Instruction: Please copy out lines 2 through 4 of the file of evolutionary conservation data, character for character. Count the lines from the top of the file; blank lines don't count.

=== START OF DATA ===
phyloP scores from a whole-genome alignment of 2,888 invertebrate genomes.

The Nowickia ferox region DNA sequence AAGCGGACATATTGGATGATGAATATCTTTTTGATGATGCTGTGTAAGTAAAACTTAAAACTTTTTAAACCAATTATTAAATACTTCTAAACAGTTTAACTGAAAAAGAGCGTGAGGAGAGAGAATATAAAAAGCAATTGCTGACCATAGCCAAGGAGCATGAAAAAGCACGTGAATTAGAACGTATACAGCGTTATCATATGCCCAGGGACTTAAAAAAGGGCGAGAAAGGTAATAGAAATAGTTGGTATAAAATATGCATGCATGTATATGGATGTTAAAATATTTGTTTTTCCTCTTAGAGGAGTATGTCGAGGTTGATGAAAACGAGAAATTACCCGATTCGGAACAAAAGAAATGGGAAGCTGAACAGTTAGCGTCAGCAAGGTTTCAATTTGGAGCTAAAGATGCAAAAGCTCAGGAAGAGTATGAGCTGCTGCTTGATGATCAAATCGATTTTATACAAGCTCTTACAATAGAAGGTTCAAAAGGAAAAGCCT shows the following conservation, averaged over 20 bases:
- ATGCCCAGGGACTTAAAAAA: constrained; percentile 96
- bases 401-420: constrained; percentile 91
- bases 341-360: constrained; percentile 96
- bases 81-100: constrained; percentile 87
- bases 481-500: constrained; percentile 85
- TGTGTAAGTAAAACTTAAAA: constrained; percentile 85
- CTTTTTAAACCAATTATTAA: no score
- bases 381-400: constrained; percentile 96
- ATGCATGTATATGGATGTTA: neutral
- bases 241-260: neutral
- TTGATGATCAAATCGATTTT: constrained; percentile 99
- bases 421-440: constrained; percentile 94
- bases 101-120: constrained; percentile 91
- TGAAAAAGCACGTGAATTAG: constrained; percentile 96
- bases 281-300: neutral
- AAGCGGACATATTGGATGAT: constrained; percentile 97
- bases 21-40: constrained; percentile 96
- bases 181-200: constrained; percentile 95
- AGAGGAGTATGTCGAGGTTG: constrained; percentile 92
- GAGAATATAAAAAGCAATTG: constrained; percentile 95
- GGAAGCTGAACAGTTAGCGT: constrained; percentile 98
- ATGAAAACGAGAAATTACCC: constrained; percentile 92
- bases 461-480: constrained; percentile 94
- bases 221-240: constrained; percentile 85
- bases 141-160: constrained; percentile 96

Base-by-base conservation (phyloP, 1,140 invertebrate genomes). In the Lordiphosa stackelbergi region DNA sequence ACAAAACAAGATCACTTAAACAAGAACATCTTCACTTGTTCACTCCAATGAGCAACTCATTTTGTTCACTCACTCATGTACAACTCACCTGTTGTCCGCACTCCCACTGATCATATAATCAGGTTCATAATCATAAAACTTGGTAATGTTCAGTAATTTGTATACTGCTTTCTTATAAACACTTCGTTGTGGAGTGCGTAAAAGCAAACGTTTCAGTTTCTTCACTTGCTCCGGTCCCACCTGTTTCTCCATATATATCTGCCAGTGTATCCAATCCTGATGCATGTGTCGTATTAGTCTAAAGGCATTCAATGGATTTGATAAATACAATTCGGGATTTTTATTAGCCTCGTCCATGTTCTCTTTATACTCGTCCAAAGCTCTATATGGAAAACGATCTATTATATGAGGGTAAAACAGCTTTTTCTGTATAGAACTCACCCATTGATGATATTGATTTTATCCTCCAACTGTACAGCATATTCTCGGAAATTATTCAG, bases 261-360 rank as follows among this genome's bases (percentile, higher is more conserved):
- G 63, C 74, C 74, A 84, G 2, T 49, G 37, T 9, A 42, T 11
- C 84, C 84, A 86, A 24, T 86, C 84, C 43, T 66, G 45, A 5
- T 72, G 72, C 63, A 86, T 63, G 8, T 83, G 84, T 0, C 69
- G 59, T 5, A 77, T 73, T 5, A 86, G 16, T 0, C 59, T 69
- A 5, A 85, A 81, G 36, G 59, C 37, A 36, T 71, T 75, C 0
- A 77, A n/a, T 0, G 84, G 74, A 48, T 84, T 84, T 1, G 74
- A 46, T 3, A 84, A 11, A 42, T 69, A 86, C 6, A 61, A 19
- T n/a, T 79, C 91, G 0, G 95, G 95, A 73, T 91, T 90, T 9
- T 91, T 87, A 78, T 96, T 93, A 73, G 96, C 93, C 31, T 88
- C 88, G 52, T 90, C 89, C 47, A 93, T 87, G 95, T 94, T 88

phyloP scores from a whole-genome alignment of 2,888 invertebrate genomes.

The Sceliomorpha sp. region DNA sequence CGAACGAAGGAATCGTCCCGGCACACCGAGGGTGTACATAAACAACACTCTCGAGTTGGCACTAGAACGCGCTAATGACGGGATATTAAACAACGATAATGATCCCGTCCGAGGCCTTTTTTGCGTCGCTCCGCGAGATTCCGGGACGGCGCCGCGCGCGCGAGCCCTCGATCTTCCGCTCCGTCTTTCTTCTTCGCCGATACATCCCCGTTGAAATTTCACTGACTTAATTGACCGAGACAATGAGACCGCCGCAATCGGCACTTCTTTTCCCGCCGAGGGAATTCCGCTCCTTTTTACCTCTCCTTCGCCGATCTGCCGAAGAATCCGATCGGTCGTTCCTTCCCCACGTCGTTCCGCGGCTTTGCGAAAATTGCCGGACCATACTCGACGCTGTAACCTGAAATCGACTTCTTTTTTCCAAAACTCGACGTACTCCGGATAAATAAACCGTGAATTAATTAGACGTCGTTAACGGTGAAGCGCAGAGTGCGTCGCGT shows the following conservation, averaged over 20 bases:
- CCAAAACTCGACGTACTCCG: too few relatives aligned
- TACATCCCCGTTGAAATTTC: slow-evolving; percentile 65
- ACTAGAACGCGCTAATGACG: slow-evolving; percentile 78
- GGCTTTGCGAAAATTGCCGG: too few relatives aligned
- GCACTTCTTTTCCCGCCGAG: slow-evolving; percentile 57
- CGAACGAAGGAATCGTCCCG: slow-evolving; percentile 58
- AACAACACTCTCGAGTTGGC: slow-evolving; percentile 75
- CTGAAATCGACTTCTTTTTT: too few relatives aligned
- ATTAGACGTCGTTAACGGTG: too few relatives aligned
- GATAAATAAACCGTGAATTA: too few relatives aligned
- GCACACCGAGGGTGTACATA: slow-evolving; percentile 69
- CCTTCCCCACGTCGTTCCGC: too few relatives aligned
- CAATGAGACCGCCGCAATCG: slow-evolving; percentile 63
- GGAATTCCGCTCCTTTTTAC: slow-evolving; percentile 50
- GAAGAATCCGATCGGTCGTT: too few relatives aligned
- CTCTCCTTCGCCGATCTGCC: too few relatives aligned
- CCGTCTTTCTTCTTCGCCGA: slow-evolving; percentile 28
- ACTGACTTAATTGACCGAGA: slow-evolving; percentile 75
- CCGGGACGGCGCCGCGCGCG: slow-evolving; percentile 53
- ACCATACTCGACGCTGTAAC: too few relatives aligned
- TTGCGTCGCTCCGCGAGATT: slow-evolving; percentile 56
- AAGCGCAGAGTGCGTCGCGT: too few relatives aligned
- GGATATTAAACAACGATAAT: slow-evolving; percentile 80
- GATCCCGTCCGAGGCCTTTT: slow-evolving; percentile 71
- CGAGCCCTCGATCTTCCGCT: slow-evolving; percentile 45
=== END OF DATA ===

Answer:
The Nowickia ferox region DNA sequence AAGCGGACATATTGGATGATGAATATCTTTTTGATGATGCTGTGTAAGTAAAACTTAAAACTTTTTAAACCAATTATTAAATACTTCTAAACAGTTTAACTGAAAAAGAGCGTGAGGAGAGAGAATATAAAAAGCAATTGCTGACCATAGCCAAGGAGCATGAAAAAGCACGTGAATTAGAACGTATACAGCGTTATCATATGCCCAGGGACTTAAAAAAGGGCGAGAAAGGTAATAGAAATAGTTGGTATAAAATATGCATGCATGTATATGGATGTTAAAATATTTGTTTTTCCTCTTAGAGGAGTATGTCGAGGTTGATGAAAACGAGAAATTACCCGATTCGGAACAAAAGAAATGGGAAGCTGAACAGTTAGCGTCAGCAAGGTTTCAATTTGGAGCTAAAGATGCAAAAGCTCAGGAAGAGTATGAGCTGCTGCTTGATGATCAAATCGATTTTATACAAGCTCTTACAATAGAAGGTTCAAAAGGAAAAGCCT shows the following conservation, averaged over 20 bases:
- ATGCCCAGGGACTTAAAAAA: constrained; percentile 96
- bases 401-420: constrained; percentile 91